It is a disappointing election result for Northern Ireland’s Democratic Unionist Party (DUP).
The pro-British party were ten seats ahead of Irish nationalists Sinn Fein heading into the snap poll, and saw that lead shrink to just one as the results were announced.
DUP 28, SF 27, SDLP 12, UUP 10, APNI 8, Green 2, TUV 1, PBPA 1, IND 1.
Though the DUP remains the largest party, it has lost its power to veto in the ‘petition of concern’. This mechanism gave the DUP the power to veto issues such as lifting a ban on same-sex marriage and blocking abortion rights.
The two largest parties now have three weeks to form a new power-sharing government in order to avoid devolved power returning to Westminster for the first time in a decade.
Sinn Fein’s leader Michelle O’Neill told journalists it was an ‘amazing day’, as it was the closest her party had come to becoming the largest in Northern Ireland.
They are calling on the leader of the Democratic Unionist Party, Arlene Foster, to step down while investigations begin into her bungled green energy scheme which could cost the tax payer up to 500 million GBP (578.8 million euros). The question of DUP leadership is viewed as the key to whether a devolved coalition government will be viable.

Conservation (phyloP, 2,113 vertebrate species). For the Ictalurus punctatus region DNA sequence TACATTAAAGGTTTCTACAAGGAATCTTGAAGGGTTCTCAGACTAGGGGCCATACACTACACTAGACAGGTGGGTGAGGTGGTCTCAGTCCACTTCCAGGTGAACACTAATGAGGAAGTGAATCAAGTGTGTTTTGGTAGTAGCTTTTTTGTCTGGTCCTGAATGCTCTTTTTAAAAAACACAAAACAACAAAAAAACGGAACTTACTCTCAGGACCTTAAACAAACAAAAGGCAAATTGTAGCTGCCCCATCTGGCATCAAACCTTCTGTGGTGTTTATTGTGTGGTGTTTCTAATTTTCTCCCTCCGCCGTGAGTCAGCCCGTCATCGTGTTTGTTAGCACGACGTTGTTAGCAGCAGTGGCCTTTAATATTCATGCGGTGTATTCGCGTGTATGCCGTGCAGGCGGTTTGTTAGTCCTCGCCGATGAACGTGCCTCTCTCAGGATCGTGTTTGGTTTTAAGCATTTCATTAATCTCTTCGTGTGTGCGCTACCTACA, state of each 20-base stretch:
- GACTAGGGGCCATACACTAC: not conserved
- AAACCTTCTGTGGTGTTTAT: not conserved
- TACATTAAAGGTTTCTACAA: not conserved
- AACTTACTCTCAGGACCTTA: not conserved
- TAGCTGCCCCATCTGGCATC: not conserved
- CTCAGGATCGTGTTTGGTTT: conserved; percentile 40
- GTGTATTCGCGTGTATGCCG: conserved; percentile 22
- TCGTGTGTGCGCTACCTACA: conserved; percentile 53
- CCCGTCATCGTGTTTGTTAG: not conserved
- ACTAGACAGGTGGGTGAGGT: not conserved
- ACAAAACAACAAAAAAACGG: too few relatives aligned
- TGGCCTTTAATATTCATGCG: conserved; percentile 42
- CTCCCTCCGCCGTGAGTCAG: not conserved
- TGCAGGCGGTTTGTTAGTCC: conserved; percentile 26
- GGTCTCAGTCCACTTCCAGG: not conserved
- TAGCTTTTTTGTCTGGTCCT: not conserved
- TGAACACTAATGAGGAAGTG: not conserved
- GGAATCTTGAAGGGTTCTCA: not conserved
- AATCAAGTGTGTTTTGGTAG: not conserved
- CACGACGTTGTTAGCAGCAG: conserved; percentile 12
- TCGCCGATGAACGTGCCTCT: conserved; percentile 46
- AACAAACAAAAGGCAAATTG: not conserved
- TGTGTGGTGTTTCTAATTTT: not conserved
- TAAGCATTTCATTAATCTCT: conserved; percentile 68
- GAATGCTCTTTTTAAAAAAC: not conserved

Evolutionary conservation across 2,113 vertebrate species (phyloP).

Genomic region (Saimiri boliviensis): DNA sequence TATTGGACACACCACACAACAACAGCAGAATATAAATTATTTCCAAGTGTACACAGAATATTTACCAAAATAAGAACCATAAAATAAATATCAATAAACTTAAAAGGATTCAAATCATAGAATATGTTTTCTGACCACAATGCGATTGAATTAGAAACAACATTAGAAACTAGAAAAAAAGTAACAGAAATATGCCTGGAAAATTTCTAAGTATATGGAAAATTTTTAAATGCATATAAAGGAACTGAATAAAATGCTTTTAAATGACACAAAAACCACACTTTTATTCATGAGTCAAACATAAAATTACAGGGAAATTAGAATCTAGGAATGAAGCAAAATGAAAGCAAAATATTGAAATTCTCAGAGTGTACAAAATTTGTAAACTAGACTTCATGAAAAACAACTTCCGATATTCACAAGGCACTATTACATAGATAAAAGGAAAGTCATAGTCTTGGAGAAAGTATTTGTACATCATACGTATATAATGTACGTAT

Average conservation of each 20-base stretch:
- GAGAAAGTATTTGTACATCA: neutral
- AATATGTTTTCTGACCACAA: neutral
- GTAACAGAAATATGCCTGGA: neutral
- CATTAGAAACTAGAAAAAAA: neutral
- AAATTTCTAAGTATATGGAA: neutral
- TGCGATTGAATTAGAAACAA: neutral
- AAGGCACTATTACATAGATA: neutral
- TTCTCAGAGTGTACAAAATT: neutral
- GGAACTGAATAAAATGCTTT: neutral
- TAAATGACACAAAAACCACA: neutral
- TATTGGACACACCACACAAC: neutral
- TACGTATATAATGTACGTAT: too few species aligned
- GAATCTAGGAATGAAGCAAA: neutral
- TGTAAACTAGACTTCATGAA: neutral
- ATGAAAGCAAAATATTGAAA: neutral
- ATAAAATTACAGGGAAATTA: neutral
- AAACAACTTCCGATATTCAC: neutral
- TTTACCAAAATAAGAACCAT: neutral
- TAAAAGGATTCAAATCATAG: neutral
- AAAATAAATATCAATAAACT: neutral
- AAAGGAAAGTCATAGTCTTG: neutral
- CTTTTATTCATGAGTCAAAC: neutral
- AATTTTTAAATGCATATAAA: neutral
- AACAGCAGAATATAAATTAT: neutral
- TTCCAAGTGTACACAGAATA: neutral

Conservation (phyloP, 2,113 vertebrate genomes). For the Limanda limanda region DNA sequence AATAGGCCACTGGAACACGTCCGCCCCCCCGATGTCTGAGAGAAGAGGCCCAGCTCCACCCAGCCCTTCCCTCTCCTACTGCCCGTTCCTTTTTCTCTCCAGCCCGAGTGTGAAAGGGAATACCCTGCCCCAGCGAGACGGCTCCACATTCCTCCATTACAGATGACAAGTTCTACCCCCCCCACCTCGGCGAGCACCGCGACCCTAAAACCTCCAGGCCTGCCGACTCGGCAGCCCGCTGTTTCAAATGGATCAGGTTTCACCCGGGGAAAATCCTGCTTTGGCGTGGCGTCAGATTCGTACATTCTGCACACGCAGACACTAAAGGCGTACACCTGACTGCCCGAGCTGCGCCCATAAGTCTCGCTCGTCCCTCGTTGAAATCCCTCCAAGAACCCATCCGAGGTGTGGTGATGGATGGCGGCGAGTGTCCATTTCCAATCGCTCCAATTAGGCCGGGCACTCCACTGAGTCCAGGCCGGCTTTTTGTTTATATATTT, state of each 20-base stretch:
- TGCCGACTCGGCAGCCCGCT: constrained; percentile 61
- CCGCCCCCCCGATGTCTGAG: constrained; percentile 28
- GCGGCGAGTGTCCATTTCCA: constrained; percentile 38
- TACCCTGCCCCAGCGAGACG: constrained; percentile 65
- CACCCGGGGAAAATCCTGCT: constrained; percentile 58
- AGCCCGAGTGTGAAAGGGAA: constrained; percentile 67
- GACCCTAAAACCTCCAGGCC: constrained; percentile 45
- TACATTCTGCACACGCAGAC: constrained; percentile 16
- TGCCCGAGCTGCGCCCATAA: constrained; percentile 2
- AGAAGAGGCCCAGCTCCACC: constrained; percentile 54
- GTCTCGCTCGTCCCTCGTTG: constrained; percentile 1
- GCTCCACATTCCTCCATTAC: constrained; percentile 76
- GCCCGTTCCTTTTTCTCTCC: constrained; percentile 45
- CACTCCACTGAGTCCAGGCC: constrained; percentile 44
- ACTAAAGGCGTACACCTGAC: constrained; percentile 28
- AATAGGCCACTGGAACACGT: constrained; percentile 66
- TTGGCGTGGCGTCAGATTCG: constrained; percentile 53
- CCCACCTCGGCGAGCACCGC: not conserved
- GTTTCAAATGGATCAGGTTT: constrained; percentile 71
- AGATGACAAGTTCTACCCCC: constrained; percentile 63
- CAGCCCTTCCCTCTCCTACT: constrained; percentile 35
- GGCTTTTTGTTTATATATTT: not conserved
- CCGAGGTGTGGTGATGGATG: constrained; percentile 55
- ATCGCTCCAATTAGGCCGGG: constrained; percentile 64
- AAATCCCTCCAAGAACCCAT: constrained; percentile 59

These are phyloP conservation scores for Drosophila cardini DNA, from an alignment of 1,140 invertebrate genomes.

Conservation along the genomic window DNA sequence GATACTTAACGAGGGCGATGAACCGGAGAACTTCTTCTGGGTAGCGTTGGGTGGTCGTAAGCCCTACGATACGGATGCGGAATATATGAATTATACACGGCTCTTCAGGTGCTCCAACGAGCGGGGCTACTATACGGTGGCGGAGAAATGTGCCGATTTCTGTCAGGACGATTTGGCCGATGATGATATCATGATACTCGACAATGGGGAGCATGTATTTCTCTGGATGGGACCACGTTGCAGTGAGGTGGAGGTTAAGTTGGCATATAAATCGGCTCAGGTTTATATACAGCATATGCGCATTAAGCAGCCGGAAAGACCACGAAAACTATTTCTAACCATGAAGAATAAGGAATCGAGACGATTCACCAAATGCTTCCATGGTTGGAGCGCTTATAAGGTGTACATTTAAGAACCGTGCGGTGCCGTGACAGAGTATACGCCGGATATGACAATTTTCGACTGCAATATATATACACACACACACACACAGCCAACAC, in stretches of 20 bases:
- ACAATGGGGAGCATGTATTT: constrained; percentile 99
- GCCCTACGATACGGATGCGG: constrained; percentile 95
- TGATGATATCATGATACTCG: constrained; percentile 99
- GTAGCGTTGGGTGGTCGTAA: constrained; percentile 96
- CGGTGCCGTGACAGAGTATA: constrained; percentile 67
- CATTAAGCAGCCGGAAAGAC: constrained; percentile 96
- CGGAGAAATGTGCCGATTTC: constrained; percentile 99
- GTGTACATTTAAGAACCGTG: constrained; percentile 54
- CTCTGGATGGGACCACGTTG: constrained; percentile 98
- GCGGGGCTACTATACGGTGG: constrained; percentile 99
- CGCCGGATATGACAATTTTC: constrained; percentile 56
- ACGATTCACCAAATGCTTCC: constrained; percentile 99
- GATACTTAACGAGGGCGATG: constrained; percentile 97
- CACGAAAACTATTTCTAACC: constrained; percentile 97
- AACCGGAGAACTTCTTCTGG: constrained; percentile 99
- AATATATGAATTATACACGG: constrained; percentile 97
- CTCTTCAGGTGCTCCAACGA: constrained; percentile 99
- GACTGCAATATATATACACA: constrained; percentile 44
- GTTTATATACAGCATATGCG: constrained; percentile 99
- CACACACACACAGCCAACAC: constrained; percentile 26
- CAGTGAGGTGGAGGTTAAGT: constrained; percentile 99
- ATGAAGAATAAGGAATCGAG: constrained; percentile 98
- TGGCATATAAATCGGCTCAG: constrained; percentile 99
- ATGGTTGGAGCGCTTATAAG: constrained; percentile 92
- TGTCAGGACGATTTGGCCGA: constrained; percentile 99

Turnout rose to 65% after last year’s election, the highest since the first Assembly after the Good Friday agreement which established the power-sharing agreement between nationalists and unionists.
But the increase in voter turnout was not to the benefit of the Ulster Unionist Party. Leader and former news anchor, Mike Nesbitt, who won his seat, stepped down over the poor performance of his party saying, “Some day Northern Ireland will vote as a normal democracy”. He said he regretted the fact that the election left Northern Ireland more polarised.
Meanwhile Sinn Fein’s Gerry Adams said his party’s surge in popularity showed that nationalists were opposed to Brexit. He once again called for “special designation” from the EU for the region in order to prevent the dreaded return of a “hard border”.
Mr Adams concluded with a line that will embolden Irish nationalists and leave unionists feeling uneasy, he announced that “It is a vote for Irish unity, a vote for us together as a people”. The remark is a nod to the meaning of Sinn Fein in gaelic “ourselves alone” and typifies the increasing polarisation in Northern Irish politics as the region enters an era of uncertainty imposed upon it by Brexit despite voting 55.8 percent to remain in the EU.